Do we really tell people what we are measuring them against?
When an organization is looking to recruit new talent (or people in normal business language), do you think they are looking for people with the skills they need or are they looking to see if potential employees can guess the rules of the game you are trying to get them to play?
When asking or expecting someone to play football, golf or tennis you would think you begin by explaining the basic rules of the game to give them a fair shot… so why in HR & recruitment do we like to make life difficult for potential employees and ourselves?
A case study on highly effective talent
A colleague of mine contacted me earlier in the week to say that they had just been turned down from yet another selection process. Despondent, he was starting to question his competence and ability to find employment again after being without a permanent role for some 2+ years when he was made redundant.
Let’s look at this individual.
He is in his mid 50’s, well qualified in his field. Over the years he has held senior change management roles in several blue chip organizations. Each in a different sector, and each for between 2-7 years (so stays the distance). In each case he received glowing appraisals, achieved all goals set and was a well respected professional by his peers and internal customers alike.
Let’s take the last recruitment process, having got through initial selection (something he feels due to his age is increasingly difficult) he attended a selection assessment centre. This comprised three activities, an interview and two half hour roles plays.
At the feedback he was told that he interviewed well, but at the role plays he did not show what they were looking for. Now in his mind he was limited to 30 minutes and managed the meeting as best he could to get to a conclusion. There were other issues which he briefly highlighted, but due to time constraints did not fully explore. In reality he felt that a one-to-two hour meeting was required to really meet the needs, but working within the constraints given he prioritised for the sake of exercise.
Because of this both he lost out on a role, and the employer on an experienced professional. It transpires the person that got the role was some 20 years his junior. How someone with less than 10 years post grad experience can offer insight greater is beyond him… and me.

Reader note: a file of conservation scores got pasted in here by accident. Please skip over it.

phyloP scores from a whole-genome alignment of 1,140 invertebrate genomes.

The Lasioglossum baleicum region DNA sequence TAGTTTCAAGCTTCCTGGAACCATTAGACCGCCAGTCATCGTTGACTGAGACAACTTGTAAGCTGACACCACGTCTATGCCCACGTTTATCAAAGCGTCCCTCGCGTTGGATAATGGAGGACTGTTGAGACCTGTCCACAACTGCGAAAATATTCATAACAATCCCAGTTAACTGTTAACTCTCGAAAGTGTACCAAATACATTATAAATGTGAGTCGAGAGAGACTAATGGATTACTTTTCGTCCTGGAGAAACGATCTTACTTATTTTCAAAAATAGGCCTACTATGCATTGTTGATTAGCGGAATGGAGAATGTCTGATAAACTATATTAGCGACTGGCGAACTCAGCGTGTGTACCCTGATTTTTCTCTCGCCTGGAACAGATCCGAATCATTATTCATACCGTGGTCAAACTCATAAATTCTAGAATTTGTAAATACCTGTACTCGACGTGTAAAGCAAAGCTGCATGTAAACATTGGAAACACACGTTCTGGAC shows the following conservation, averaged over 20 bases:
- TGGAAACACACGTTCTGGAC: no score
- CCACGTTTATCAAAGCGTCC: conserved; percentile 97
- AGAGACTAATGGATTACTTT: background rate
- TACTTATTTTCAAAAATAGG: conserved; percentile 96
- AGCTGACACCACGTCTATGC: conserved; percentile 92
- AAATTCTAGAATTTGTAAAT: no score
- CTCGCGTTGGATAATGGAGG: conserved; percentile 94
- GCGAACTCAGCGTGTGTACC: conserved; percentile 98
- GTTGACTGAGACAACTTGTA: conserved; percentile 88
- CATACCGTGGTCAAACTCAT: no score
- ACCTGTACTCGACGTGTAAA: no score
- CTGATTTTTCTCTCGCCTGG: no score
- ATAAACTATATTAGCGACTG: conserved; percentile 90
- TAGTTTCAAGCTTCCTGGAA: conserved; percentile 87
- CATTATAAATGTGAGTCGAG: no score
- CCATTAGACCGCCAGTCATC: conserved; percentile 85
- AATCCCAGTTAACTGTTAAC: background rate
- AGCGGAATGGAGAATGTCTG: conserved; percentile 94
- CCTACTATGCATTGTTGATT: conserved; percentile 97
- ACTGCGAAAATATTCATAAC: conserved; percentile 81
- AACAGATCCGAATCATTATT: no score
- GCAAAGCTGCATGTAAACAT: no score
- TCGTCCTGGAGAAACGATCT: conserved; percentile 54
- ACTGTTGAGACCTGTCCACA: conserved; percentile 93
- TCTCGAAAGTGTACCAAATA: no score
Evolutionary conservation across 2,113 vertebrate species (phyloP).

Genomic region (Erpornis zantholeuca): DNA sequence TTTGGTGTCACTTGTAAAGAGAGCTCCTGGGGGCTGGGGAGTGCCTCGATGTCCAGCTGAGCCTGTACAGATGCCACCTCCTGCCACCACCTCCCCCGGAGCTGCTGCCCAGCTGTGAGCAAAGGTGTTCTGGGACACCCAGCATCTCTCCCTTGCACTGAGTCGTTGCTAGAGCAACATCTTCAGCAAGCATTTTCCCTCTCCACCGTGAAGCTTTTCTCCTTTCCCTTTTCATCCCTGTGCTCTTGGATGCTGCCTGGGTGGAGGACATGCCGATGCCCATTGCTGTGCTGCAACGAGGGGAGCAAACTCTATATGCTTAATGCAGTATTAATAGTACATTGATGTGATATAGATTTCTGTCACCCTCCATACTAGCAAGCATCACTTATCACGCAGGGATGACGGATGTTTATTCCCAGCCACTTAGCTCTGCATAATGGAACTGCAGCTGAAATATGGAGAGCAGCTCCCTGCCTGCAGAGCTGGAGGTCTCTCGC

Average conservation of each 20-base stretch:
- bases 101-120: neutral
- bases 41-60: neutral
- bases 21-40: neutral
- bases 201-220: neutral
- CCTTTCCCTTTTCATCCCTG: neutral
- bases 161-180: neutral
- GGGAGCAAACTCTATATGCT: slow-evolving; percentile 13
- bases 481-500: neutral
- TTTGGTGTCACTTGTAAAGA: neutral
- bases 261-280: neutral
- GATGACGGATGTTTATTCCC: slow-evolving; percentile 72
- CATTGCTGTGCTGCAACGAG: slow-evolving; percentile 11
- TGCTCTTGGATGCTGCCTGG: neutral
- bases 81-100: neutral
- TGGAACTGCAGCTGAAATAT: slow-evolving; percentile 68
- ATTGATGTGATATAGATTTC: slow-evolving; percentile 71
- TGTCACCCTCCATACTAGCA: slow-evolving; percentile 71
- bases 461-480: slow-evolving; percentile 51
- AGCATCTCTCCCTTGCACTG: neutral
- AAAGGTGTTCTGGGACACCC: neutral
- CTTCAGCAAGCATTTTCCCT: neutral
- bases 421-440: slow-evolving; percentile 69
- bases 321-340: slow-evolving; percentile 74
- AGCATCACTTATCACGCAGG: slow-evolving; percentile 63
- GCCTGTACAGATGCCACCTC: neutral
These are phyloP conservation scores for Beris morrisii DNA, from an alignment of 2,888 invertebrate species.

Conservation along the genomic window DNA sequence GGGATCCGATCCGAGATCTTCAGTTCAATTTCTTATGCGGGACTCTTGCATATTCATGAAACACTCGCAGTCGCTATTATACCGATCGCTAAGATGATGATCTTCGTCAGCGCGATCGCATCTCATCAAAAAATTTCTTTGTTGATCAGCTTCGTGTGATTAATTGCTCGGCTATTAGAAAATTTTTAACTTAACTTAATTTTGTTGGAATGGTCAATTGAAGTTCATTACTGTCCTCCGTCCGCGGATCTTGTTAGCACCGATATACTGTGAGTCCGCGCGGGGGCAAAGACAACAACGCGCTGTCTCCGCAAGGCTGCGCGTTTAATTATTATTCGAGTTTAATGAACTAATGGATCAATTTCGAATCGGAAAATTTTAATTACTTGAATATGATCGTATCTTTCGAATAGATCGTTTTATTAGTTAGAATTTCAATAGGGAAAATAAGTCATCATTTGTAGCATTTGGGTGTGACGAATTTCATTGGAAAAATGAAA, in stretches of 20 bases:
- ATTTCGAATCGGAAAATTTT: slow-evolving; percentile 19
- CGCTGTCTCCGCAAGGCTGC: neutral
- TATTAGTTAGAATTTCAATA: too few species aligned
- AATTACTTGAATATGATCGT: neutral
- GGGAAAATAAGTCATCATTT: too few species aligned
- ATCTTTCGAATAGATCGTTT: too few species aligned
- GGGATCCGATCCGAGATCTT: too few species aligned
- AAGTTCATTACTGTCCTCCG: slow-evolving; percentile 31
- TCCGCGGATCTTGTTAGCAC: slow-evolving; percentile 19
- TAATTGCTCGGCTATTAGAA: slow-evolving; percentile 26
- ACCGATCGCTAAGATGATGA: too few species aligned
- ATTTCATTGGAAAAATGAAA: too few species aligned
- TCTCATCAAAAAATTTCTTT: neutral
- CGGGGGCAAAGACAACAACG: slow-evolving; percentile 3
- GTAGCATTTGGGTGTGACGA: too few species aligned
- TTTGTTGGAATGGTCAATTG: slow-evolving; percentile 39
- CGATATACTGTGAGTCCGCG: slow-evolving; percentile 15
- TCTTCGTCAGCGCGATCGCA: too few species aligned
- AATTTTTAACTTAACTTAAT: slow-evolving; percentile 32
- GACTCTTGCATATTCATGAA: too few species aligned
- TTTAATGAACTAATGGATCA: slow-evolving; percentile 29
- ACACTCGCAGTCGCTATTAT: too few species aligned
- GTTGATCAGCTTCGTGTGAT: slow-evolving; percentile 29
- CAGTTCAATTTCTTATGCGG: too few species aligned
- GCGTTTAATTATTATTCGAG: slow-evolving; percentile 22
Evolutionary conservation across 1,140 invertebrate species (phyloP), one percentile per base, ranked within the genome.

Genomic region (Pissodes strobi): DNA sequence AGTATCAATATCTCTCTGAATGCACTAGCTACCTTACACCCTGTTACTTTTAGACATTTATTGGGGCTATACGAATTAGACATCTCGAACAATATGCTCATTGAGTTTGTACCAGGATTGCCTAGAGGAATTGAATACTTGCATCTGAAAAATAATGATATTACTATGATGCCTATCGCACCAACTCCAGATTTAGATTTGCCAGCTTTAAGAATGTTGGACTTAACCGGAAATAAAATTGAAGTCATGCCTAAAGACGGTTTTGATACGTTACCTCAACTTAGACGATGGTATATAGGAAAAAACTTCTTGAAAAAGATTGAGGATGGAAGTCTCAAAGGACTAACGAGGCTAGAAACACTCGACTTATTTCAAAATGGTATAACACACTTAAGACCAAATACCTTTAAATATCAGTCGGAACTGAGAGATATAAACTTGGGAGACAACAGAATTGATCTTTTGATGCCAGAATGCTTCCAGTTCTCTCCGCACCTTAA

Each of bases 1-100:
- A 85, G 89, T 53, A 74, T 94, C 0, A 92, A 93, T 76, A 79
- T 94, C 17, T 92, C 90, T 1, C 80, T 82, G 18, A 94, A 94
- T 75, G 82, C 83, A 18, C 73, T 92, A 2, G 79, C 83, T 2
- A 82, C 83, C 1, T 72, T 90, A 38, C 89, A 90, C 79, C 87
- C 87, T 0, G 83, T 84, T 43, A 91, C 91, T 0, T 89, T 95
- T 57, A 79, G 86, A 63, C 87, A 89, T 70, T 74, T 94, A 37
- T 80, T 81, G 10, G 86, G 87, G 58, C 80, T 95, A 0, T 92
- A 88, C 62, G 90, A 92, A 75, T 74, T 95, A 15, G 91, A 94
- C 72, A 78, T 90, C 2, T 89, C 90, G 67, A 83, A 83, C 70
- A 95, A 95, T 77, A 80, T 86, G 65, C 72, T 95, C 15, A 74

Why was he not successful?
Simple – he was playing the game to one set of rules – the employer another set – but at the end of the day the rules” required for the job were in fact commonly understood.
Why are HR functions increasingly hiding behind unrealistic role play, and not looking at the whole.
This is like a football club asking a potential player to come for a trial, having them undertake some activities, but not telling them that the assessment criteria is not the rules of football but that of basketball!…. even though they want a football player!
What transpired in feedback he received was that the selection process was there to help reduce the staff turnover they had experienced over the last few years… mmm well if you select basket ball players to a football club of course people will leave sooner than expected. The sad thing is some of these employers just do not realise that they are measuring the right things in the wrong context so by default will recruit the wrong people.
It’s all very well having a paragraph of what a “competency” means, but unless you know the context and how this will be assessed it is meaningless to the average job hunter. Worse, if you are in HR you may consciously or unconsciously try to second guess what the competency means and how it will be assessed putting the applicant at an even greater disadvantage.
Where is this all going?
Now there is the $64M question. What we see in most industries is the most experienced people unable to stay in a sector, and people 2climbing the ladder” younger and younger. That is all very well now, but what happens when these 20 & 30 something’s get to be 45-55 and beyond? Where will they go? What will they do? For if the current trend increases we will have less and less experienced people in more and more senior roles, with little experience. How many senior managers in the current major recession experienced and carried the lessons from the 1980’s? Who of the current crop of people will be in post for the next big crash?
The business and recruitment world needs to look carefully at what it is doing if it wants sustainability and the right people with appropriate experience in post.